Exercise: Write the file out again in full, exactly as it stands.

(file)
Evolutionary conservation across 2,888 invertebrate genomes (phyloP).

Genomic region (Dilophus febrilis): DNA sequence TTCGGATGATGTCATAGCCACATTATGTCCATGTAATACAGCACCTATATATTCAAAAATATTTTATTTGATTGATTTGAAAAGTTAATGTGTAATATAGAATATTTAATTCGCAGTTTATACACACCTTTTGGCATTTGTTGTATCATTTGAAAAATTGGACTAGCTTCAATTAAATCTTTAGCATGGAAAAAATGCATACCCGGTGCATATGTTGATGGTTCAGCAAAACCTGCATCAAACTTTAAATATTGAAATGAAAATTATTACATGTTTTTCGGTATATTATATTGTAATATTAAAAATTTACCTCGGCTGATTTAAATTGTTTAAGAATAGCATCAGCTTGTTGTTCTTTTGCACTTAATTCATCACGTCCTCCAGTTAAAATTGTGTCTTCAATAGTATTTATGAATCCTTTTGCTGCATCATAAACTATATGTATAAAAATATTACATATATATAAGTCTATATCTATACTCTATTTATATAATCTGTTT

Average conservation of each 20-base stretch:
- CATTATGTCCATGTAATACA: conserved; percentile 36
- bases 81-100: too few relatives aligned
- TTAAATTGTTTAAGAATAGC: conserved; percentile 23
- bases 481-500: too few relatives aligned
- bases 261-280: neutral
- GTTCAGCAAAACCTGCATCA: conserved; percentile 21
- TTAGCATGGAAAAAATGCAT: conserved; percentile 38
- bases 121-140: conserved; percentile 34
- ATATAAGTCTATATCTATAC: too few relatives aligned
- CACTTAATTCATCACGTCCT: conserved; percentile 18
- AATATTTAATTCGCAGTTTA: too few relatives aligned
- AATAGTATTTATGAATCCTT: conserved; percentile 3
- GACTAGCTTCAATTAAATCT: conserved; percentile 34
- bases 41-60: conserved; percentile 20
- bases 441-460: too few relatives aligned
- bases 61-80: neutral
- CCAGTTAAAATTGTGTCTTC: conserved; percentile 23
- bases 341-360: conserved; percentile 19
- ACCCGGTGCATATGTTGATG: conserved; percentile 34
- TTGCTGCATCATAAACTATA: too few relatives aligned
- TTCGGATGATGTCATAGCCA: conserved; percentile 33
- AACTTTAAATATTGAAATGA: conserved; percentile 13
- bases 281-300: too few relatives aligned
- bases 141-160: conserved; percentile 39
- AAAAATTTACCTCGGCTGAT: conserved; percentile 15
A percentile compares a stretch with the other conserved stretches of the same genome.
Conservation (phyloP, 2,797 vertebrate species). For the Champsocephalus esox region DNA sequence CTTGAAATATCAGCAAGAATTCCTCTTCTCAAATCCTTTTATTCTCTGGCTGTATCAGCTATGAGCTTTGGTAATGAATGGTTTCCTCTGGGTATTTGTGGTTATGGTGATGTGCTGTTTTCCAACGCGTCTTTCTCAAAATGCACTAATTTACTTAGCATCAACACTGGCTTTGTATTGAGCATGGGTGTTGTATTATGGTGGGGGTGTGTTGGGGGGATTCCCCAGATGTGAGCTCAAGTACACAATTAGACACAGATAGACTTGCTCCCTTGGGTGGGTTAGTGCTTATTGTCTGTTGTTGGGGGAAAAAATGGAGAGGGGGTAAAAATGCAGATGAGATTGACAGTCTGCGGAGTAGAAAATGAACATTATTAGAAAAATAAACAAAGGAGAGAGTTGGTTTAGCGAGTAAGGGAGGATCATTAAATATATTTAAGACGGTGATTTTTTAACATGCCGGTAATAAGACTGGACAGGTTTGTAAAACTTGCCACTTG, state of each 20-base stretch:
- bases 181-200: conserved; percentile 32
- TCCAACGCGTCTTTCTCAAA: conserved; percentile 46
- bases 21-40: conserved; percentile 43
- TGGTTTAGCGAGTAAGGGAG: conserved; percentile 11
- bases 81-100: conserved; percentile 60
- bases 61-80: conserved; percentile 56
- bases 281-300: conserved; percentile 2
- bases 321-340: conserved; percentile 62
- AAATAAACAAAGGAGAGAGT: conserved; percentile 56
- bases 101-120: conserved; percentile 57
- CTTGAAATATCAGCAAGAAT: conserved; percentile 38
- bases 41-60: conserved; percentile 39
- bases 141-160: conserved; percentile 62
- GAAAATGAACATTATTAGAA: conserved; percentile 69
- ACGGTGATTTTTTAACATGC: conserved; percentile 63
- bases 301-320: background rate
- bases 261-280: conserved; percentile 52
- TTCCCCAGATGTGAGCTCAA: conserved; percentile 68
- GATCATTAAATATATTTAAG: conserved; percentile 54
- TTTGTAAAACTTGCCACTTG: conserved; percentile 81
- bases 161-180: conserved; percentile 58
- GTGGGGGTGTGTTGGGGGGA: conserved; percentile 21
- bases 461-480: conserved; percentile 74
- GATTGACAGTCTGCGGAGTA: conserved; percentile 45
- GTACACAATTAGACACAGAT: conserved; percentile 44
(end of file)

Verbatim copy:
Evolutionary conservation across 2,888 invertebrate genomes (phyloP).

Genomic region (Dilophus febrilis): DNA sequence TTCGGATGATGTCATAGCCACATTATGTCCATGTAATACAGCACCTATATATTCAAAAATATTTTATTTGATTGATTTGAAAAGTTAATGTGTAATATAGAATATTTAATTCGCAGTTTATACACACCTTTTGGCATTTGTTGTATCATTTGAAAAATTGGACTAGCTTCAATTAAATCTTTAGCATGGAAAAAATGCATACCCGGTGCATATGTTGATGGTTCAGCAAAACCTGCATCAAACTTTAAATATTGAAATGAAAATTATTACATGTTTTTCGGTATATTATATTGTAATATTAAAAATTTACCTCGGCTGATTTAAATTGTTTAAGAATAGCATCAGCTTGTTGTTCTTTTGCACTTAATTCATCACGTCCTCCAGTTAAAATTGTGTCTTCAATAGTATTTATGAATCCTTTTGCTGCATCATAAACTATATGTATAAAAATATTACATATATATAAGTCTATATCTATACTCTATTTATATAATCTGTTT

Average conservation of each 20-base stretch:
- CATTATGTCCATGTAATACA: conserved; percentile 36
- bases 81-100: too few relatives aligned
- TTAAATTGTTTAAGAATAGC: conserved; percentile 23
- bases 481-500: too few relatives aligned
- bases 261-280: neutral
- GTTCAGCAAAACCTGCATCA: conserved; percentile 21
- TTAGCATGGAAAAAATGCAT: conserved; percentile 38
- bases 121-140: conserved; percentile 34
- ATATAAGTCTATATCTATAC: too few relatives aligned
- CACTTAATTCATCACGTCCT: conserved; percentile 18
- AATATTTAATTCGCAGTTTA: too few relatives aligned
- AATAGTATTTATGAATCCTT: conserved; percentile 3
- GACTAGCTTCAATTAAATCT: conserved; percentile 34
- bases 41-60: conserved; percentile 20
- bases 441-460: too few relatives aligned
- bases 61-80: neutral
- CCAGTTAAAATTGTGTCTTC: conserved; percentile 23
- bases 341-360: conserved; percentile 19
- ACCCGGTGCATATGTTGATG: conserved; percentile 34
- TTGCTGCATCATAAACTATA: too few relatives aligned
- TTCGGATGATGTCATAGCCA: conserved; percentile 33
- AACTTTAAATATTGAAATGA: conserved; percentile 13
- bases 281-300: too few relatives aligned
- bases 141-160: conserved; percentile 39
- AAAAATTTACCTCGGCTGAT: conserved; percentile 15
A percentile compares a stretch with the other conserved stretches of the same genome.
Conservation (phyloP, 2,797 vertebrate species). For the Champsocephalus esox region DNA sequence CTTGAAATATCAGCAAGAATTCCTCTTCTCAAATCCTTTTATTCTCTGGCTGTATCAGCTATGAGCTTTGGTAATGAATGGTTTCCTCTGGGTATTTGTGGTTATGGTGATGTGCTGTTTTCCAACGCGTCTTTCTCAAAATGCACTAATTTACTTAGCATCAACACTGGCTTTGTATTGAGCATGGGTGTTGTATTATGGTGGGGGTGTGTTGGGGGGATTCCCCAGATGTGAGCTCAAGTACACAATTAGACACAGATAGACTTGCTCCCTTGGGTGGGTTAGTGCTTATTGTCTGTTGTTGGGGGAAAAAATGGAGAGGGGGTAAAAATGCAGATGAGATTGACAGTCTGCGGAGTAGAAAATGAACATTATTAGAAAAATAAACAAAGGAGAGAGTTGGTTTAGCGAGTAAGGGAGGATCATTAAATATATTTAAGACGGTGATTTTTTAACATGCCGGTAATAAGACTGGACAGGTTTGTAAAACTTGCCACTTG, state of each 20-base stretch:
- bases 181-200: conserved; percentile 32
- TCCAACGCGTCTTTCTCAAA: conserved; percentile 46
- bases 21-40: conserved; percentile 43
- TGGTTTAGCGAGTAAGGGAG: conserved; percentile 11
- bases 81-100: conserved; percentile 60
- bases 61-80: conserved; percentile 56
- bases 281-300: conserved; percentile 2
- bases 321-340: conserved; percentile 62
- AAATAAACAAAGGAGAGAGT: conserved; percentile 56
- bases 101-120: conserved; percentile 57
- CTTGAAATATCAGCAAGAAT: conserved; percentile 38
- bases 41-60: conserved; percentile 39
- bases 141-160: conserved; percentile 62
- GAAAATGAACATTATTAGAA: conserved; percentile 69
- ACGGTGATTTTTTAACATGC: conserved; percentile 63
- bases 301-320: background rate
- bases 261-280: conserved; percentile 52
- TTCCCCAGATGTGAGCTCAA: conserved; percentile 68
- GATCATTAAATATATTTAAG: conserved; percentile 54
- TTTGTAAAACTTGCCACTTG: conserved; percentile 81
- bases 161-180: conserved; percentile 58
- GTGGGGGTGTGTTGGGGGGA: conserved; percentile 21
- bases 461-480: conserved; percentile 74
- GATTGACAGTCTGCGGAGTA: conserved; percentile 45
- GTACACAATTAGACACAGAT: conserved; percentile 44